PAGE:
Dutch Apple Bread with Honey Ginger Spread


Whether in the late fall, when the first snow of the season may have started to fall or here, in mid-winter when the nights are still long and it seems like spring is still weeks and weeks away, the fragrance of something apple baking in the oven is a wonderful warming thing.

Generally kind on the budget too. I am blessed to still have apples in my garage-that-doubles-as-a-root-cellar, but the frugal cook should still be able to find some apple specials in local grocery stores. Today’s apple bread recipe will stretch only a few apples into a loaf able to satisfy family and guests.

As a basis for my bread, I pulled out one of the few cookbooks I still reference, one I have been using for decades. Dolores Cassella’s A World of Breads, is once again the start for today’s baking. As usual, I have adapted her recipe a great deal, but I don’t think she would mind. 

Some of the adaptations I have made do contribute a bit to the overall nutrition of the bread–whole wheat flour, orange juice concentrate, dry milk powder, and using apples with their peelings intact. If you don’t typically keep dry milk powder on hand, you could use milk instead of the water or just omit the dairy entirely. Because the price of butter has risen so dramatically, I have also shifted to using oil in the recipe as well.
To go with the bread, try the Gingered Honey Spread. This works well on many quick breads or yeast breads fresh from the oven. It can be made ahead and kept in the refrigerator for several days.
Oh, and one other thing (today’s little kitchen tutorial!): some whole wheat flours are more coarse than others, and there may sometimes be some larger flakes of wheat in the bottom of the sifter. Just sprinkle these into the batter with the rest of the flour; don’t discard them!
Dutch Apple Bread
½ c canola oil
1 c sugar
2 eggs
1 t vanilla
3 T orange juice concentrate (see NOTE)
¼ c dry milk powder
1 c whole wheat flour
1 c unbleached flour
1 t soda
1/4 c water
1 c grated or finely chopped apple, cored but not peeled—press the apples firmly in the cup
1/3 c chopped walnuts
(While you can use a food processor to grate the apple, I still like my very old-fashioned flat grater for small amounts like this.)

1.  Preheat the oven to 350 degrees OR 325 degrees if using a glass pan. Generously oil a 9 X 5 1/4 inch loaf pan. This will make a very high loaf, so you could also oil one or two individual sized loaf pans to put some of the batter in. Just reduce the baking time a bit if you do this, and think of a neighbor or friend who might be cheered by the gift of a little loaf of fresh apple bread.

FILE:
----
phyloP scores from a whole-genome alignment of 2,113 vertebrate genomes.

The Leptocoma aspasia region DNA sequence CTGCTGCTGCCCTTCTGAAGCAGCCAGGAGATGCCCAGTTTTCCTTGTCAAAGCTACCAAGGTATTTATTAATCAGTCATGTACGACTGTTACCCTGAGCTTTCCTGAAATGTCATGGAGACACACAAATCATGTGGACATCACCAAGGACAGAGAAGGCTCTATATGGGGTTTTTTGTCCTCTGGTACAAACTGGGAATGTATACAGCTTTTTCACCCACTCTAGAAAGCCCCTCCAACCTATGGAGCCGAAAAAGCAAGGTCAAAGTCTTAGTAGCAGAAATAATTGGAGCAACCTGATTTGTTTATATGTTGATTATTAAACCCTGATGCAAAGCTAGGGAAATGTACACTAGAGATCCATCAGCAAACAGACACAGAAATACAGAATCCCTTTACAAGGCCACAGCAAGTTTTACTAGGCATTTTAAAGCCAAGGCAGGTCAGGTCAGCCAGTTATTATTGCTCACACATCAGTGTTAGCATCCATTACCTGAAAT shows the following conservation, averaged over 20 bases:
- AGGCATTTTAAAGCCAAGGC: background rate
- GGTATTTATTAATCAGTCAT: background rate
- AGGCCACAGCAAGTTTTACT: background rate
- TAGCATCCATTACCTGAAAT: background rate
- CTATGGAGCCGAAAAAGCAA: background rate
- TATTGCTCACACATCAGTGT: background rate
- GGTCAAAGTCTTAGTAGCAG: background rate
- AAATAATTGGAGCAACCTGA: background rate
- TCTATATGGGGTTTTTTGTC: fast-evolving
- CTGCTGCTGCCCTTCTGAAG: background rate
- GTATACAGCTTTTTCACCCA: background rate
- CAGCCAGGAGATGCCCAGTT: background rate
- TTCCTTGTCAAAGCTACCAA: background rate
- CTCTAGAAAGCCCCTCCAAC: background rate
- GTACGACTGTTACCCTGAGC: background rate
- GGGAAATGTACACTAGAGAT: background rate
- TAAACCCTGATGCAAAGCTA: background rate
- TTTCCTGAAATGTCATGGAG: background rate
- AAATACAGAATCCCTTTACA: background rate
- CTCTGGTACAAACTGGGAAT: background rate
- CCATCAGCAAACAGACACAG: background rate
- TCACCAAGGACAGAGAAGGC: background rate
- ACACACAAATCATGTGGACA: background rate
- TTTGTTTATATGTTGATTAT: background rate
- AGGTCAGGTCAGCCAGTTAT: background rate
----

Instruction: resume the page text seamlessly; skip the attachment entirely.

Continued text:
2.  Cream the oil and sugar until smooth. Stir in the eggs, vanilla, orange juice concentrate, and dry milk powder and beat until light.
3.  Sift the dry flours and soda together and add alternately with the water to the beaten egg mixture. Stir just enough to mix well.
4.  Fold in the apples and nuts.
5.  Turn into a very well oiled loaf pan and bake for about 35 to 45 minutes, until a toothpick inserted in the center comes out clean.
6.  Cool in the pan about 5 to 7 minutes before turning out onto a rack to cool. Slices best the next day.
NOTE:  If you prefer, you can omit the orange juice concentrate and substitute 1/3 c orange juice for the water. However, the concentrate provides a more distinct orange flavor. 

Honey Ginger Cream Cheese Spread
3 to 4 ounces cream cheese, softened
3 T honey
1 ½ t ground ginger
Beat all the ingredients together until smooth. Keep refrigerated. May substitute freshly grated ginger for the ground ginger. If candied ginger is available, finely dice some of it and stir in to the mixture.
Using Juice Concentrates

Readers of this blog may have noticed that I often use small portions of frozen juice concentrates in my recipes. There are several reasons why you might want to try the same approach:

  • I can stock up on cans of concentrate when they are on sale and keep them handy. They don’t take a lot of space in the freezer even if I buy three or four at a time.
  • The concentration of the juice can provide a big flavor boost in many recipes where the added liquid of “regular” juice might be a problem.
  • I buy only 100% juice, so these concentrates add sweetness without excess refined (or high fructose) sugars. 
  • You can try out many different juice combinations in recipes. For example, cranberry juice concentrate in this recipe, along with a half cup or so of dried cranberries, could change the flavor emphasis dramatically. 
  • In a pinch, many recipes become more accessible even if you don’t have the fresh, canned, or frozen fruit called for handy. For example, a main dish calling for a small amount of pineapple can be made with pineapple juice concentrate to keep the flavor blend even if you don’t have the “mouth feel” of the pineapple chunks. Fresh raspberries may be too pricey to make into a quick bread, but a raspberry apple juice concentrate could be substituted for part of the liquid to still have end up with a raspberry bread.

Almost all brands of 12 and 16 oz frozen concentrates are the same circumference as a standard canning jar lid, so I can easily cover the opened can with a tight seal. (Of course, it isn’t totally air-tight, so you wouldn’t want to keep the opened can for months and months.)

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